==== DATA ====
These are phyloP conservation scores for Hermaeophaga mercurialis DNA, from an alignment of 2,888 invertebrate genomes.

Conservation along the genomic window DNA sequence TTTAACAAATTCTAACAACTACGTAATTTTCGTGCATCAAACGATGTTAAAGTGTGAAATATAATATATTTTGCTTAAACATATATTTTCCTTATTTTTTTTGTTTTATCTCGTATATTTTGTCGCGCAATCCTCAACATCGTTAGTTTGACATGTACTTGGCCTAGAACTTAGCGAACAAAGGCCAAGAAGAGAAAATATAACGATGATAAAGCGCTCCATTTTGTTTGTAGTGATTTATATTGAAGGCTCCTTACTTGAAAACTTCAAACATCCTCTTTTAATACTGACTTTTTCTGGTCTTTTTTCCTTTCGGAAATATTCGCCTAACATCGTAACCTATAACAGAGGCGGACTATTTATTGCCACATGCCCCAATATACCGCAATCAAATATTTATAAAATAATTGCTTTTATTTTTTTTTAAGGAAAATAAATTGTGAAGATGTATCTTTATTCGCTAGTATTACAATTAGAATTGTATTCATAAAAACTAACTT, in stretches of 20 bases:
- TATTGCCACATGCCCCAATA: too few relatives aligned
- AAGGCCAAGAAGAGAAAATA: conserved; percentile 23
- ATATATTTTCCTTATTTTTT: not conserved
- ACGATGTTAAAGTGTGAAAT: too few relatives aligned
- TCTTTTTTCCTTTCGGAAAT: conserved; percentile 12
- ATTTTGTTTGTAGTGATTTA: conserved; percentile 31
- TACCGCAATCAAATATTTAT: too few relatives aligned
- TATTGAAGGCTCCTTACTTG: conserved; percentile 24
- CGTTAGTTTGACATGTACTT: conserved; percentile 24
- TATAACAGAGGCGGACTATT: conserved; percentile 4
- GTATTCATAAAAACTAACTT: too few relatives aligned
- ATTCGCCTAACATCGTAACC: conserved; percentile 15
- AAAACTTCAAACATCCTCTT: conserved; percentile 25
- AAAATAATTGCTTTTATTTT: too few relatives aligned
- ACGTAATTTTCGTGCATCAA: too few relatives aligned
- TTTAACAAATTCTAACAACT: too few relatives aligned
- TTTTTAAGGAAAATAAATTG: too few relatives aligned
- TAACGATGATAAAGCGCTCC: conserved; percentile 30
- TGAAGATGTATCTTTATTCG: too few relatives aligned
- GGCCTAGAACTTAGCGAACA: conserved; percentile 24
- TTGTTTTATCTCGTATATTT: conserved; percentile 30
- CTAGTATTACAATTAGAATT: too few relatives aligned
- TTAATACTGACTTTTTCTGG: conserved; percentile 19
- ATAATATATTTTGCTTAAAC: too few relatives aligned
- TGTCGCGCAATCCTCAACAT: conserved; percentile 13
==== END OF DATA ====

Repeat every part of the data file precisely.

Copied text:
These are phyloP conservation scores for Hermaeophaga mercurialis DNA, from an alignment of 2,888 invertebrate genomes.

Conservation along the genomic window DNA sequence TTTAACAAATTCTAACAACTACGTAATTTTCGTGCATCAAACGATGTTAAAGTGTGAAATATAATATATTTTGCTTAAACATATATTTTCCTTATTTTTTTTGTTTTATCTCGTATATTTTGTCGCGCAATCCTCAACATCGTTAGTTTGACATGTACTTGGCCTAGAACTTAGCGAACAAAGGCCAAGAAGAGAAAATATAACGATGATAAAGCGCTCCATTTTGTTTGTAGTGATTTATATTGAAGGCTCCTTACTTGAAAACTTCAAACATCCTCTTTTAATACTGACTTTTTCTGGTCTTTTTTCCTTTCGGAAATATTCGCCTAACATCGTAACCTATAACAGAGGCGGACTATTTATTGCCACATGCCCCAATATACCGCAATCAAATATTTATAAAATAATTGCTTTTATTTTTTTTTAAGGAAAATAAATTGTGAAGATGTATCTTTATTCGCTAGTATTACAATTAGAATTGTATTCATAAAAACTAACTT, in stretches of 20 bases:
- TATTGCCACATGCCCCAATA: too few relatives aligned
- AAGGCCAAGAAGAGAAAATA: conserved; percentile 23
- ATATATTTTCCTTATTTTTT: not conserved
- ACGATGTTAAAGTGTGAAAT: too few relatives aligned
- TCTTTTTTCCTTTCGGAAAT: conserved; percentile 12
- ATTTTGTTTGTAGTGATTTA: conserved; percentile 31
- TACCGCAATCAAATATTTAT: too few relatives aligned
- TATTGAAGGCTCCTTACTTG: conserved; percentile 24
- CGTTAGTTTGACATGTACTT: conserved; percentile 24
- TATAACAGAGGCGGACTATT: conserved; percentile 4
- GTATTCATAAAAACTAACTT: too few relatives aligned
- ATTCGCCTAACATCGTAACC: conserved; percentile 15
- AAAACTTCAAACATCCTCTT: conserved; percentile 25
- AAAATAATTGCTTTTATTTT: too few relatives aligned
- ACGTAATTTTCGTGCATCAA: too few relatives aligned
- TTTAACAAATTCTAACAACT: too few relatives aligned
- TTTTTAAGGAAAATAAATTG: too few relatives aligned
- TAACGATGATAAAGCGCTCC: conserved; percentile 30
- TGAAGATGTATCTTTATTCG: too few relatives aligned
- GGCCTAGAACTTAGCGAACA: conserved; percentile 24
- TTGTTTTATCTCGTATATTT: conserved; percentile 30
- CTAGTATTACAATTAGAATT: too few relatives aligned
- TTAATACTGACTTTTTCTGG: conserved; percentile 19
- ATAATATATTTTGCTTAAAC: too few relatives aligned
- TGTCGCGCAATCCTCAACAT: conserved; percentile 13